Turning to FIG. 5, movable contact arm 28 of each of the two breaker poles is provided with a hole 42 which receives the hub 44a of an insulative grommet 44. The ends of pin 24, carried at the lower end of lower toggle link 20, are inserted into central bores 44b in the grommets pursuant to insulatively, pivotally mounting the movable arms to the toggle linkage, as generally described above. In accordance with the present invention, the end of each arm 28 opposite its end to which movable contact 46 is affixed is provided with a rearward extension 28a. The terminal portion of each extension is provided with a threaded bore through which a vertically oriented screw 48 is adjustably, threadedly advanced. Trip bar 40 is seen in FIG. 5 to be equipped with fittings 50 riveted to each end. These fittings provide laterally projecting ears 50a which are lodged in notches 51 provided in the breaker case sidewalls pursuant to pivotally mounting the trip bar in a transverse position spanning the two breaker poles. The trip bar, formed of electrically insulative plastic, is molded with a pair of forwardly extending projections 52 respectively longitudinally aligned with the two breaker poles. Each projection terminates in a raised, transversely elongated shoulder 52a. Depending latch element 38 is affixed to the trip bar at a location between projections 52. FIG. 5 shows the operating mechanism springs 30 to be seated in deep, rectangular wells 31 molded into the floor of the breaker case in each breaker pole, while with their upper ends embrace locating bumps 28b to maintain engagement with the lower edges of their respective movable arms 28.

Turning to FIG. 6, current flowing through the movable arm in each breaker pole is conducted by a braid 56 to a strap 57 and thence through an upstanding heater 58 and a load strap 59 to a load terminal lug 60, seen in FIG. 1. incorporated in the electrical joint between strap 57 and heater 58 is the lower end of an elongated bimetal 62 which projects upwardly in proximate, thermally coupled relation with the heater. The upper end of the bimetal carries a calibrating screw 62a whose tip is poised to engage and rotate the trip bar in the clockwise direction to trip the breaker as the bimetal deflects rightward in time delayed response to heat generated by the heater when conducting current of overload proportions.

In addition to the thermal trip elements, bimetal 62 and heater 58 in each breaker pole, the breaker's trip unit includes electromagnetic trip elements in the form of a U-shaped magnetic field piece 64 mounted in partially embracing relation to each heater and separate, pivotally mounted armatures 66. To effect magnetic tripping of the circuit breaker without intentional delay when current of heavy overload and short circuit proportions flows through either of the breaker pole circuits, the flux developed in the pole piece magentically attracts its associated armature to an actuated position, in the process engaging and rotating the trip bar to trip the breaker. Unfortunately, the response of these magnetic trip elements in the circuit breaker trip unit, while without intentional delay, is not sufficiently abrupt to achieve current limitation, that is, trip the breaker soon enough to crest a fault current wave at a peak amplitude below its prospective peak. Thus, but for the present invention, circuit breaker 10 is left with a rather modest current interrupting capacity.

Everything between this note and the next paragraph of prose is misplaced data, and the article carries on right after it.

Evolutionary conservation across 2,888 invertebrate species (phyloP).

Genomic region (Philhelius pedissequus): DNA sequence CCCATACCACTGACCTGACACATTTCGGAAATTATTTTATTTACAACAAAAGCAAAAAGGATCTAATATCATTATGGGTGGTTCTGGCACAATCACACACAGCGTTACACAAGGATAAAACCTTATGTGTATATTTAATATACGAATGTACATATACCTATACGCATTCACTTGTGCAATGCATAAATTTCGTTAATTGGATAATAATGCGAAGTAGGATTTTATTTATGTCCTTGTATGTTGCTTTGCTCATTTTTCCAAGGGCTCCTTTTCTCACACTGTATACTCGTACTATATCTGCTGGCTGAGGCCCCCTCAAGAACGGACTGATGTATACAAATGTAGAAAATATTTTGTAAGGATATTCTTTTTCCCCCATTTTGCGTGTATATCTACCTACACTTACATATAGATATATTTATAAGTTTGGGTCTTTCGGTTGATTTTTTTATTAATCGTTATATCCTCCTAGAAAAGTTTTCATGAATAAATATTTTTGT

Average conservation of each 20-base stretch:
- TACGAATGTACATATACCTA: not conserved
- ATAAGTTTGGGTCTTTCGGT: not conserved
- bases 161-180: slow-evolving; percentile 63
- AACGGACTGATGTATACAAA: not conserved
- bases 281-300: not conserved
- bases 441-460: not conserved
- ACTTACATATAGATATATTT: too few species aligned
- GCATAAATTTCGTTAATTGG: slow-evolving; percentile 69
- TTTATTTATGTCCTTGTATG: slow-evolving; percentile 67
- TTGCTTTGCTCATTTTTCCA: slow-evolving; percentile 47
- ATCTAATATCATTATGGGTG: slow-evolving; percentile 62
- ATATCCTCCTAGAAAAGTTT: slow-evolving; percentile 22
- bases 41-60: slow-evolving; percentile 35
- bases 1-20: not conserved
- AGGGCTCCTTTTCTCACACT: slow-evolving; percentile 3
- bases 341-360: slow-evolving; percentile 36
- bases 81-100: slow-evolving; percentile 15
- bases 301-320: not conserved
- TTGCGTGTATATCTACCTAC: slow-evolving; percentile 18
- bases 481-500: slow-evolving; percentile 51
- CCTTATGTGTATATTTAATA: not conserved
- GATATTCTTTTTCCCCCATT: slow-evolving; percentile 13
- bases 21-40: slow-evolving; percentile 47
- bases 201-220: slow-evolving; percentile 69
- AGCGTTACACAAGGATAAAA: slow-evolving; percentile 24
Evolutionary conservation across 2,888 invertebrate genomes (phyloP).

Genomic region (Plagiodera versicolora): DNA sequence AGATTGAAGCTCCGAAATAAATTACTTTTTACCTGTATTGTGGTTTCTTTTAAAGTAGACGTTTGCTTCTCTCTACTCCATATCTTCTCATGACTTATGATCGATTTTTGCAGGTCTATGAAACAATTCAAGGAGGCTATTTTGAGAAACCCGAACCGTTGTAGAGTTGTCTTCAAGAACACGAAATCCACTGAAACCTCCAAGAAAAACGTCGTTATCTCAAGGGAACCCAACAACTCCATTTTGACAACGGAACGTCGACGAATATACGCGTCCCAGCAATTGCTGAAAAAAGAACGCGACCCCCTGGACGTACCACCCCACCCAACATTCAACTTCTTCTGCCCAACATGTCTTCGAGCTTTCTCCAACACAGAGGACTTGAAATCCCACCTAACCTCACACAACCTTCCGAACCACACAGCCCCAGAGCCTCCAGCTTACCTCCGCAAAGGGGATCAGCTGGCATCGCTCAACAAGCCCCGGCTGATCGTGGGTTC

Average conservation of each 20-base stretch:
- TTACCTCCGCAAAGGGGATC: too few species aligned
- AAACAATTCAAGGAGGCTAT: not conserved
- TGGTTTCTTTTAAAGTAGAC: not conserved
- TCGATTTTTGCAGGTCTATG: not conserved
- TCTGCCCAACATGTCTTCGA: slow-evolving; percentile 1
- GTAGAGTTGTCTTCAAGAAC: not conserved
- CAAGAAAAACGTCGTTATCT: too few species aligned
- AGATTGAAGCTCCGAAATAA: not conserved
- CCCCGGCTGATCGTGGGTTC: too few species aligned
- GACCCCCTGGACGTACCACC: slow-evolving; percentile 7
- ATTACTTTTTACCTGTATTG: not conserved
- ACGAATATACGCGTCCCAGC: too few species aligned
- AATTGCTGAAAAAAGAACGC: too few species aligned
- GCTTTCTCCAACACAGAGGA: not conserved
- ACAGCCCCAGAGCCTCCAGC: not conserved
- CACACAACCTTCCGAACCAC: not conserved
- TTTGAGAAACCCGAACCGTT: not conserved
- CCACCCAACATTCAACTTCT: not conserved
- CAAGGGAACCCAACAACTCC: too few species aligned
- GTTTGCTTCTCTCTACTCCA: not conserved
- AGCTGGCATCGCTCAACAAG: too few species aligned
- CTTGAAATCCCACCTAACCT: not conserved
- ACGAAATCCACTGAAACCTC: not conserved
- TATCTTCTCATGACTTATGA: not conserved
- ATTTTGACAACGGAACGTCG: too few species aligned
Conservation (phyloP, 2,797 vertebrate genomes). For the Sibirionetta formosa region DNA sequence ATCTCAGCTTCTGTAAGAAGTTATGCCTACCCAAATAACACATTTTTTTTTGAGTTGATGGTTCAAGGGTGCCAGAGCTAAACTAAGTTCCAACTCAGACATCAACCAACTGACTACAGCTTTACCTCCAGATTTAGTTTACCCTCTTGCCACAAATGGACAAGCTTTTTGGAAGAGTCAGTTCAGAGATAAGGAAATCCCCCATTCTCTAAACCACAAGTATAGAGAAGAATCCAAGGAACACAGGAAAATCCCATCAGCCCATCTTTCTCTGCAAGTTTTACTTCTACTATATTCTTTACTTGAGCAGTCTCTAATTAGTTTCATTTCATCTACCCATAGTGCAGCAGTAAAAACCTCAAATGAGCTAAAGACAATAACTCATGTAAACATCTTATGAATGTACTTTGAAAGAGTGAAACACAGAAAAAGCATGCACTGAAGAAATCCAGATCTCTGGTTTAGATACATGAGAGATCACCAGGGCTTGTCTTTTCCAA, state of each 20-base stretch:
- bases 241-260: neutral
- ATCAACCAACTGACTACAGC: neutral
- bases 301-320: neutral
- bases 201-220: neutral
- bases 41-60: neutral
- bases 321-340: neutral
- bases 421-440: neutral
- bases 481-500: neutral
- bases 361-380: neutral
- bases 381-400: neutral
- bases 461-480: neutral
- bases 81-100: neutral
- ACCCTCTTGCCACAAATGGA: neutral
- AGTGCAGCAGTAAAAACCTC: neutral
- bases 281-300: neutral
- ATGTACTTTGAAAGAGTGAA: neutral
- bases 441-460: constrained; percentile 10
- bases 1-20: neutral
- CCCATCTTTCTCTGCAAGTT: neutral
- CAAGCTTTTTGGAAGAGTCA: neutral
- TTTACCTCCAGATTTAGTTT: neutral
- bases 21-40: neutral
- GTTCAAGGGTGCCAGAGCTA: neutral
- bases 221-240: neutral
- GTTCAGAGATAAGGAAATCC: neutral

By virtue of the present invention, when the movable arms 28 are in their closed position with movable contacts 46 engaging stationary contacts 47, the tips of screws 48 are poised immediately above their respective shoulders 52a of trip bar projections 52, as seen in FIG. 7. It will be noted that compression springs 30 are then charged to exert a clockwise moment on their respective arms about the arm pivotal mounting pin 24, thereby imposing the requisite contact pressures on the engaged movable and stationary contacts. When a high level fault current flows through either breaker pole, the electrodynamic forces associated therewith develop a counterclockwise moment on the arm therein in opposition to its spring 30. In the case of excessively high fault currents, spring 30 is overpowered, and the contacts pop, i.e., the arm is repelled through an increment of counterclockwise pivotal movement. As seen in FIG. 8, this popping motion of either or both arms 28 swings the tips of screws 48 downward into impacting engagement with their associated shoulders 52a of the trip bar. The resulting clockwise movement of the trip bar releases trigger 32, and the breaker is tripped forthwith. With the resulting defeat of the toggle linkage latch, springs 30 discharge to take over from the fault current repulsion forces in expanding the contact gaps to the full tripped open dimensions seen in FIG. 6 with the arms abutted against cover mounted stops 70 and 72. It should be noted that, for purposes of the present invention, pins 77 seen in FIGS. 1 and 2 of U.S. Pat. No. 3,786,382 are eliminated so as not to impede popping motion of the movable contact arms.